As Ford's (F) stock price is not in line with the growth the company has been experiencing, I kept blaming the investors who weren't buying enough Ford shares, or perhaps selling too many of them. Then, while I was doing research, I came across something completely different. Yes, the market was still not giving the company the credit it deserved, however they were only partly to blame. One of the reasons for Ford's stock price to remain low was the high number of outstanding shares.
In the last 5 years, the number of outstanding Ford shares increased by 79%. This is mostly due to Ford issuing new shares in order to pay off debt, provide liquidity and provide shares for the employees to be awarded such as the management.
During the same time period, Ford's share price only appreciated by 4.7%. Obviously if the number of shares didn't increase by such a huge rate, the share price would have appreciated at a much higher rate.
During the same period, the company's market cap increased at a rate more inline with the company's growth. In the last 5 years, the company's market cap grew by 100% whereas the stock share price only appreciated by 4.7%. The discrepancy between the two growth rates is mostly due to amount of shares outstanding.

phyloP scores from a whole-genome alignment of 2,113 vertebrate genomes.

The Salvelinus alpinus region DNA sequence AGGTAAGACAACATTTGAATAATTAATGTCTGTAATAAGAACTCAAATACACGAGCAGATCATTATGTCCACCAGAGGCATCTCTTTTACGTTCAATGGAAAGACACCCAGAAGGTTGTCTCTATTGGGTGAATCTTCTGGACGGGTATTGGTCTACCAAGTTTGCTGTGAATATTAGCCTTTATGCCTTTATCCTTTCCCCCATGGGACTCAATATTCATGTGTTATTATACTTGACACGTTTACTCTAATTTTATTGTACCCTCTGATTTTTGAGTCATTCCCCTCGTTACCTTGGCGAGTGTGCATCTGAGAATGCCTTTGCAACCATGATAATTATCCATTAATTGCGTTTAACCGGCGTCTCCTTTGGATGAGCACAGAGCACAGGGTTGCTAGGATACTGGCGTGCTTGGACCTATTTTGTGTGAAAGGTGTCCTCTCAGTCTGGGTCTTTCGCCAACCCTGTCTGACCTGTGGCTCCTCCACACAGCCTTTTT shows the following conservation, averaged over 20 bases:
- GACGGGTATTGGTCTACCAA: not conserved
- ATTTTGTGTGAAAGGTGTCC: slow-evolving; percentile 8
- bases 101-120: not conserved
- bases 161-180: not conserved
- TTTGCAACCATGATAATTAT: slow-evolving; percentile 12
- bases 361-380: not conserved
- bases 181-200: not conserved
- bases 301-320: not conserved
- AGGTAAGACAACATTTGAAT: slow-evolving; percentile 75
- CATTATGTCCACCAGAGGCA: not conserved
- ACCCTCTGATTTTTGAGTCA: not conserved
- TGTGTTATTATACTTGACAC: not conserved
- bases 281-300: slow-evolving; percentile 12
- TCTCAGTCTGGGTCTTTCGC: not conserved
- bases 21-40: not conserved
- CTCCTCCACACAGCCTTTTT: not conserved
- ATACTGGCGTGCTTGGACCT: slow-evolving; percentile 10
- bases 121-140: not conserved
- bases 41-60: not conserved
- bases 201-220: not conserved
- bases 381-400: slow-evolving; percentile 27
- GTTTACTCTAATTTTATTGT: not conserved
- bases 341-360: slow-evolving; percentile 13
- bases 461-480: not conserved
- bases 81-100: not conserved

It looks like every 17 Ford shares today are as good as 10 Ford shares 5 years ago. I understand that when things were tough, the company had to issue more shares in order to avoid either bankruptcy or government control. However, when things are in much better shape for the company at the moment, the company should return the favor to its long term investors that stayed loyal with the company in good days and the bad alike. Currently the company has every resource to buy back the new shares it issued in the last five years and it owes this to its investors.
If the company starts buying back shares, not only this will increase the intrinsic value of each share, but also this will increase amount of earnings and dividend per share and increase market confidence in Ford. This would definitely get many former Ford investors back in the track. Currently the company has enough cash to buy more than half of the outstanding shares and the company should try its best to bring the amount of outstanding shares to pre-2008 levels while it is also working on decreasing its amount of debt. Ford has done a great job of reducing its debt so far, but I would say that the company didn't do much of a job of reducing the number of shares outstanding. This would be a great start for a Ford rally and this is one of the rare cases where a company's management can have a direct and strong impact on the company's stock price within short term.